It is difficult to travel anywhere without encountering the unparalleled art of Romero Britto. Through his use of vibrant colors and eye-catching patterns, the artist spreads a message of optimism and love around the globe.
Britto’s unique fusion of Pop Art and Cubism has been commissioned by the Super Bowl, the Olympics, the World Cup, and Disney, and hangs in galleries and museums around the world.
Born in 1963 in Recife, Brazil, Britto was one of nine children growing up in an impoverished home. Despite a lack of resources, he expressed a desire to become an artist at the age of 8. His mom chastised him for doodling in his notebooks because they didn’t have the money to continually buy new ones. As an alternative, Britto painted on scraps of cardboard and newspaper, often using his fingers when he didn’t have brushes.
At the age of 14, Britto revealed his art to the public for the first time in an exhibition held by the Organization of American States. He received honors for his works, but was unsure of developing a career in art. He instead pursued an academic path at the Catholic University of Pernambuco on a scholarship.
When starting his third semester, Britto realized his true passion was for art, but waited another two years before traveling to Europe to study art and painting. In 1983 he visited Paris, where he caught his first glimpse of artwork by Henri Matisse and Pablo Picasso. The techniques of both Matisse and Picasso would forever shape Britto’s artistic career.
In 1988, Britto immigrated to the United States, settling in Miami. Becoming an international artist was life-altering for Britto. In 1989 he was selected by Absolut Vodka, following in the footsteps of notable artists like Andy Warhol and Keith Haring, to create custom 25th-anniversary bottles for the Absolute Art Ad Campaign. This incredible opportunity catapulted Britto into the limelight.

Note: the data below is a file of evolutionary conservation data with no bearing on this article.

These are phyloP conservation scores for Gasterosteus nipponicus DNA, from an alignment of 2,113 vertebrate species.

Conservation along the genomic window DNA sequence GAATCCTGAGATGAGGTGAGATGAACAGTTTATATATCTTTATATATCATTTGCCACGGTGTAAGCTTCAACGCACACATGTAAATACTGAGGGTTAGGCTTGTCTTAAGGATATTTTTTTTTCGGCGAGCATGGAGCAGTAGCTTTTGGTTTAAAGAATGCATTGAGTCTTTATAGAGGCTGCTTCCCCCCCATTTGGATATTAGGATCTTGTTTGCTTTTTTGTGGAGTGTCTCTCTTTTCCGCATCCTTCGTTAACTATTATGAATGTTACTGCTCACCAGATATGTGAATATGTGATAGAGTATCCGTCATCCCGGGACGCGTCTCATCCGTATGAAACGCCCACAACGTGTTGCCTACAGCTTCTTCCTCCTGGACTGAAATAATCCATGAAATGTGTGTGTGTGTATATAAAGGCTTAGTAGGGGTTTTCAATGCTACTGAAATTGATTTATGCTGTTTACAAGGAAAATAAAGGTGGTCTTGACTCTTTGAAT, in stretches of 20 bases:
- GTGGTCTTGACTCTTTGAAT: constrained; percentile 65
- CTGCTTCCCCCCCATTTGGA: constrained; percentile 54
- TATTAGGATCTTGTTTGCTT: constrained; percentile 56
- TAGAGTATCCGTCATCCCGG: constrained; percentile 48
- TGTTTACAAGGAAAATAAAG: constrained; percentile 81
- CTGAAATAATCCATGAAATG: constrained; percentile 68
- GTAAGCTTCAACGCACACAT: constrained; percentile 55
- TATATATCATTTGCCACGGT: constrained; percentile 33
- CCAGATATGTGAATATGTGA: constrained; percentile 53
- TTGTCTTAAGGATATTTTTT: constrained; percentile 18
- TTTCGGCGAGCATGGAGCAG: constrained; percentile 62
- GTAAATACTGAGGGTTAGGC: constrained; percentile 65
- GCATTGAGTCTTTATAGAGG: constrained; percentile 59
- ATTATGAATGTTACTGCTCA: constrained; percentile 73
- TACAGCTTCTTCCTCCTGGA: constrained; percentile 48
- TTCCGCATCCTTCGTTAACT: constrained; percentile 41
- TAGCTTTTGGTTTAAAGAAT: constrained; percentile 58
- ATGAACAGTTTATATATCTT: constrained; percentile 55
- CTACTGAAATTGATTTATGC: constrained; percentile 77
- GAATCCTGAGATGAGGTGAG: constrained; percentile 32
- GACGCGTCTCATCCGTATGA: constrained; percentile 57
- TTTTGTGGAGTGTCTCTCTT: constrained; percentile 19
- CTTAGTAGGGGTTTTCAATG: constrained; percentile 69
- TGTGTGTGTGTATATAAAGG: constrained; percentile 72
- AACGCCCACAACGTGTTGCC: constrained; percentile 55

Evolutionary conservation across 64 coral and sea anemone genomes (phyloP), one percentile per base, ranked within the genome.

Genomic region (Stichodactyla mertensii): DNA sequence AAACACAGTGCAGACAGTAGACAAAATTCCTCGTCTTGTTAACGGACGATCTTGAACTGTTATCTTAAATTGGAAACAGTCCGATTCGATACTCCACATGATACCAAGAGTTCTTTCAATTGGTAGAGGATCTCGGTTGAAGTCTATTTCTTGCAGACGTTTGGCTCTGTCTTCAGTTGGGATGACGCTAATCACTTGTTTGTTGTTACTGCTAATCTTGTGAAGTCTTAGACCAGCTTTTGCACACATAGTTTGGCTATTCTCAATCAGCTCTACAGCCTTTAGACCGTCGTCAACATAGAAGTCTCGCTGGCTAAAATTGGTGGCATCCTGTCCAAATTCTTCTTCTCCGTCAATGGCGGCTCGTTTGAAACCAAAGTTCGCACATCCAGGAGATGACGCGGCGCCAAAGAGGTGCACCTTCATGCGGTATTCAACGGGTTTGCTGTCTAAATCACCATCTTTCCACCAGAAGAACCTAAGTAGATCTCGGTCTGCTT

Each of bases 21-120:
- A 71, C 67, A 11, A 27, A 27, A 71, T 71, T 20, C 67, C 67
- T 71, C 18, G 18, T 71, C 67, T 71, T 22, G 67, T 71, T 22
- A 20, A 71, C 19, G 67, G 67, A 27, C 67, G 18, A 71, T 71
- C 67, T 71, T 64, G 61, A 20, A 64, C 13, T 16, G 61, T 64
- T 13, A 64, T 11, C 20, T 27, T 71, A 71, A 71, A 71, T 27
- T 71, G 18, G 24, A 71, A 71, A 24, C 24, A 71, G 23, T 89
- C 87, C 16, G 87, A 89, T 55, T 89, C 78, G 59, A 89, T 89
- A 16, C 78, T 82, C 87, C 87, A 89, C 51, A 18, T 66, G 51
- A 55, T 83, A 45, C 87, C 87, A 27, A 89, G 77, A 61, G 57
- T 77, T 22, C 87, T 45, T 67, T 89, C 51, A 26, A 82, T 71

Throughout the years, Britto has loaned his talent, energy, and time to more than 250 philanthropic causes, such as the Andre Agassi Foundation for Education, Best Buddies International, the World Economic and Development Fund, and St. Jude Children’s Research Hospital.
In 2007, the artist also established the Britto Foundation, which provides support to those who work to create, promote, and encourage humanitarian-based initiatives that benefit children around the world. Britto states that it is a tremendous personal reward to know that his art can make a difference and inspire others to give.
“Art can really be an agent of change,” Britto says. “It can be inspiring and bring people together. I am blessed, because I have this gift where I can create art and bring people together with my art.”
Britto continues to paint and reside in Miami, with his studio located in the city’s Wynwood Arts district. He is married to Cheryl Britto and has a son, Brendan, whose toys growing up are the inspiration for some of Britto’s bright colors.
Britto’s self-taught style is a combination of Cubism, Pop Art, and graffiti. His vivid color palette, bold lines, and imaginative patterns are instantly recognizable.
Although he calls himself a Pop artist, the Cubist elements in Britto’s work should hardly surprise viewers—few artists in modern times have escaped the long shadows cast by Picasso and Georges Braque. Britto’s style emerged from these influences in the form of dazzling colors, pop imagery, playful themes, and an inventive signature within his paintings.
Optimism is vital to the essence of Britto’s art. His unique visual language encourages hope, positivity, and happiness.
“I hope when people see my art they have a big smile on their face and a huge one in their heart,” Britto says.
Britto works in a variety of mediums, including watercolor, lithography, acrylic, sculpture, and three-dimensional serigraphy.